This was a quick way to search the ship's bottom but as the divers were free swimming it could be rather hazardous to them.  I vaguely remember that extra qualifications had to be taken and the ship's divers qualified as "Free Swimmers".  I have a vague memory of their badges being upgraded to having FS instead of SW (Shallow Water) or SD (Ship's Diver) underneath the badge on their left or right cuff?  But I wouldn't argue if I am proved wrong.


I then went scuttling off to check on my old and battered copy of BR155 updated to 6th October 1975 and in Part 1 Chapter 2 Safety Regulations in which it has a Table C Compressed Air Breathing Apparatus and this lists the Maximum Depths in feet for the various categories of Diver.  Under Ship's Diver Free in Pairs column is a note (1) re Free in pairs = Free Swimming in pairs may take place to a depth of 50 feet when engaged in authorised ship's bottom searches.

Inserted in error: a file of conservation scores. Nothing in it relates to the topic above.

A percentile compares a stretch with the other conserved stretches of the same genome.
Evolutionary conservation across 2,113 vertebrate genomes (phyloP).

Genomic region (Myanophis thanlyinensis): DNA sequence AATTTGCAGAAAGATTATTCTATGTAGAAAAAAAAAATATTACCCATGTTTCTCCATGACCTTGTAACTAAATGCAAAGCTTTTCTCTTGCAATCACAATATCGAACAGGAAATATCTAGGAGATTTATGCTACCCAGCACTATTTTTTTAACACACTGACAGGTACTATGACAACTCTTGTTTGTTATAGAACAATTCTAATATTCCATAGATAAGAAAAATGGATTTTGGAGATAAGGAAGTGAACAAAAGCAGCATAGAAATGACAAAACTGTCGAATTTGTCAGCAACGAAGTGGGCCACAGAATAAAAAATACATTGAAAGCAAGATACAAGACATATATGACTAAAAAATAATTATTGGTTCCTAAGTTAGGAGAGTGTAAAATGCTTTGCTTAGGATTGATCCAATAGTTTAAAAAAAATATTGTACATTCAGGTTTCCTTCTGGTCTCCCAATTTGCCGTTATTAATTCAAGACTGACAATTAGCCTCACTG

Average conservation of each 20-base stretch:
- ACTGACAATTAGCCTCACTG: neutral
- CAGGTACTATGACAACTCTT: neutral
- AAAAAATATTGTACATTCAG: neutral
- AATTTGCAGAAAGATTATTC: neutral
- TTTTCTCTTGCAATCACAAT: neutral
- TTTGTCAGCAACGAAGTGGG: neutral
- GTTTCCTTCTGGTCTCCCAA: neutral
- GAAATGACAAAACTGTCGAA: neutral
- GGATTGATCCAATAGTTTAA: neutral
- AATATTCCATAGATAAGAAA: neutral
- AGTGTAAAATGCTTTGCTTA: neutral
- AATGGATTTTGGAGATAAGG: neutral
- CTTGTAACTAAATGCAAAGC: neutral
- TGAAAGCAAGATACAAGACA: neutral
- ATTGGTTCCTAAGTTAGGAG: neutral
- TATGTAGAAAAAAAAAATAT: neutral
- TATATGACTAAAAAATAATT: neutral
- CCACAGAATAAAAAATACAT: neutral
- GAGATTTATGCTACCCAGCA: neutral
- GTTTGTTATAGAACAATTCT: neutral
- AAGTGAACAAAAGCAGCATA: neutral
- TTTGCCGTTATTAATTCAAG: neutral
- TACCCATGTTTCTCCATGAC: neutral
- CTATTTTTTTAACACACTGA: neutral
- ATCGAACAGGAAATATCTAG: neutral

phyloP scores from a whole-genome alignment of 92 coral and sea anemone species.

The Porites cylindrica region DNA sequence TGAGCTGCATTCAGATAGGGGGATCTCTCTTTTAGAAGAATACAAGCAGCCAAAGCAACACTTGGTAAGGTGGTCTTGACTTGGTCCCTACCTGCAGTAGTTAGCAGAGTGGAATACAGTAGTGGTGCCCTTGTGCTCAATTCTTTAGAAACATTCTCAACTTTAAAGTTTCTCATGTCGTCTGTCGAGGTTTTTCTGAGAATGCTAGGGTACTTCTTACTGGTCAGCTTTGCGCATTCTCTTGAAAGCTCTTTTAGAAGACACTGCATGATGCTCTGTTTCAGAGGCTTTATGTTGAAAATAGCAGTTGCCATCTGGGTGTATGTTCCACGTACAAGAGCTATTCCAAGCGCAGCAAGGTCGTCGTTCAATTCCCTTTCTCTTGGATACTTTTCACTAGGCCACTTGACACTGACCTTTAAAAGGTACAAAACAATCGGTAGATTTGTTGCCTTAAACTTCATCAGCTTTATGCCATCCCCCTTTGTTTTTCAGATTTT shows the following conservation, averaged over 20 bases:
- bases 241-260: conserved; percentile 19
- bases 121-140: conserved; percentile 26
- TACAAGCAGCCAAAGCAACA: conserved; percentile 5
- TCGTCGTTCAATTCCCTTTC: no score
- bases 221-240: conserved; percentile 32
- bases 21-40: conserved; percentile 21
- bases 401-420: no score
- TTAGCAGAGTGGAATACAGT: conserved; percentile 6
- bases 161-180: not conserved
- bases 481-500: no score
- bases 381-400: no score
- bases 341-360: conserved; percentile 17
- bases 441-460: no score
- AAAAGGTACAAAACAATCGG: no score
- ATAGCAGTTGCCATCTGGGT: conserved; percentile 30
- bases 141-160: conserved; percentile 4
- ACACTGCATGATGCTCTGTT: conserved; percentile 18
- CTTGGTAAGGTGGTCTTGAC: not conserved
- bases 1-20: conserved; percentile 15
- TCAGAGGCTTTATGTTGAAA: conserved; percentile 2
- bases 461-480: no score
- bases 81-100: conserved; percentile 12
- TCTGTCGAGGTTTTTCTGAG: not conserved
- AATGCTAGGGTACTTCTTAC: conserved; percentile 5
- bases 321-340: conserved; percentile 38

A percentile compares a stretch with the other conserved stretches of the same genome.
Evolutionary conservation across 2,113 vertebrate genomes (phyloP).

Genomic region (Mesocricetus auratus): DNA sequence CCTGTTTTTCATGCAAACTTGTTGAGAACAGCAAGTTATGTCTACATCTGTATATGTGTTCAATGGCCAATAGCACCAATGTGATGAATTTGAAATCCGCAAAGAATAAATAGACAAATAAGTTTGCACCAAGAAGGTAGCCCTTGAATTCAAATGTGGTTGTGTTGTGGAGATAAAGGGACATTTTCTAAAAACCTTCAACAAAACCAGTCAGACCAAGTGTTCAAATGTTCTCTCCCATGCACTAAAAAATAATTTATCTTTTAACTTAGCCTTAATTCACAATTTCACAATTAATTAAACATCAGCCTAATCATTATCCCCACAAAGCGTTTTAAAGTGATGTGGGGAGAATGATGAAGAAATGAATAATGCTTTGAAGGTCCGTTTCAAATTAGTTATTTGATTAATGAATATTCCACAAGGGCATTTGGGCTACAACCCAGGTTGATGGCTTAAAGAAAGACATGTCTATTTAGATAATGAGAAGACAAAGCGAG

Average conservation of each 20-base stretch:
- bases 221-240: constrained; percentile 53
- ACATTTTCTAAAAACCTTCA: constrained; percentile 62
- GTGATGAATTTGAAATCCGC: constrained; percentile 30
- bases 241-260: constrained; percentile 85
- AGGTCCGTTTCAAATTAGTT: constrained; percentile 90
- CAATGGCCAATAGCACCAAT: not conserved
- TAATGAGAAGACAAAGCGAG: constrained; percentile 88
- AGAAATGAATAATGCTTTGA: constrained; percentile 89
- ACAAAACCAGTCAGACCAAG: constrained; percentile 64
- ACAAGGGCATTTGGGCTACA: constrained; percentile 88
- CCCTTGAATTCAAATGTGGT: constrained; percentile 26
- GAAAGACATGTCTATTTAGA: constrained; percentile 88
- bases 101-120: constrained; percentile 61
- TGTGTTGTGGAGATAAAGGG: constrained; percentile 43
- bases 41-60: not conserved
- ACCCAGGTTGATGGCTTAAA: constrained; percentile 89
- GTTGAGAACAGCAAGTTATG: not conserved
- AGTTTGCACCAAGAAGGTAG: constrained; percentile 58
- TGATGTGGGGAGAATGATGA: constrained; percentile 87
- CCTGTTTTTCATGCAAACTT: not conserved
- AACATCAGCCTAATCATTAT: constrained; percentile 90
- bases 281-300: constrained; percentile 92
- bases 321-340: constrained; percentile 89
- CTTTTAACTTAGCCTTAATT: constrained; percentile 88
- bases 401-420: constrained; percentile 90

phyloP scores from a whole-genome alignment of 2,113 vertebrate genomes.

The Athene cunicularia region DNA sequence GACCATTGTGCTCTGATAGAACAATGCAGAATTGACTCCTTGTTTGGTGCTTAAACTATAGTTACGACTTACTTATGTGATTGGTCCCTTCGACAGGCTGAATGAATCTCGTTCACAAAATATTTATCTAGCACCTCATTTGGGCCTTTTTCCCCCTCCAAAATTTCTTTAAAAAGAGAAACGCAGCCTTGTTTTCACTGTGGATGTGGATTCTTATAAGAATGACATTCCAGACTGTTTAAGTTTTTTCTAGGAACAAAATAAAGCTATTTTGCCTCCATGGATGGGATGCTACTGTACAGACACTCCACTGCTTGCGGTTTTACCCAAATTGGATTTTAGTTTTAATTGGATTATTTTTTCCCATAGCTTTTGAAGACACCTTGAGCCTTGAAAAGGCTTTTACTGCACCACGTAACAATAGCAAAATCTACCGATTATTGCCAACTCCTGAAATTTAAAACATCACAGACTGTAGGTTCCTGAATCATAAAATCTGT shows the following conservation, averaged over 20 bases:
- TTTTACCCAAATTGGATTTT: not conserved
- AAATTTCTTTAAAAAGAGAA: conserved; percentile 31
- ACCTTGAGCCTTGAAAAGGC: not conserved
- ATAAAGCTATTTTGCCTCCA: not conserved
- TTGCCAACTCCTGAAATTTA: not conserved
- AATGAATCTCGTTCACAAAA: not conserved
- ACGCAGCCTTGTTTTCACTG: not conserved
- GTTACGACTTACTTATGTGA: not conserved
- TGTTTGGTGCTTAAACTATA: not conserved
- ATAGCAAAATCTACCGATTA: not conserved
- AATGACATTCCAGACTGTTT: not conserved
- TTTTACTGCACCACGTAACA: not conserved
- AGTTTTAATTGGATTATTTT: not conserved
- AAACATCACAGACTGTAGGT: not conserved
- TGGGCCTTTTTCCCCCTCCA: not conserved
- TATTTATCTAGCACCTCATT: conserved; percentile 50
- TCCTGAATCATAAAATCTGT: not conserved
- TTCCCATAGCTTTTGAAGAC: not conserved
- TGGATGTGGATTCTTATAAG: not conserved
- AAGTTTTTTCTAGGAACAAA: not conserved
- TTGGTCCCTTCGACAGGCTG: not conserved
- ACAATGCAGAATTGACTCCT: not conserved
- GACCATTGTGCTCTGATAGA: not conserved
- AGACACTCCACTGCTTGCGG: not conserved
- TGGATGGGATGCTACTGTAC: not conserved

Other than the above I am afraid that I cannot be of much more help.  I can say that they were never just merged into the CD branch and would have had to undergo the full CD3 branch qualifying course to be able to become one of the elite.  I would appreciate you forwarding this email to those who require it as I have had to post from my scanned output and the grey cells are playing up again.  


Regards to all,


Dave L (Mona) from Eden NSW Oz"


From MCDOA member Peter Waddington:


"Dear Rob,


A good New Year to you.


I have just belatedly caught up with all the correspondence about Free Divers, and thought I would add my two-pennyworth. I think Tony Rose has pretty much answered the query.  However, just to back it up, I qualified Shallow Water Diver on SWBA (the old CDBA on O2, with reducer) at Horsea (HMS VERNON) in November 1960, as part of my pre-joining training for HMS BELFAST, where I had been appointed Quarterdeck Officer, Diving Officer, X turret Quarters Officer et al.  We all flew out to Singapore in Jan 1961 as the new crew for her final commission as flagship of the Far East Fleet.


In July 1961 the ship was supplied with the then new SABA at Singapore, and I and my fellow SWDs did a two-day conversion course under Mike Gillam at HMS TERROR, whereupon we were permitted to use the new gear for the rest of the commission.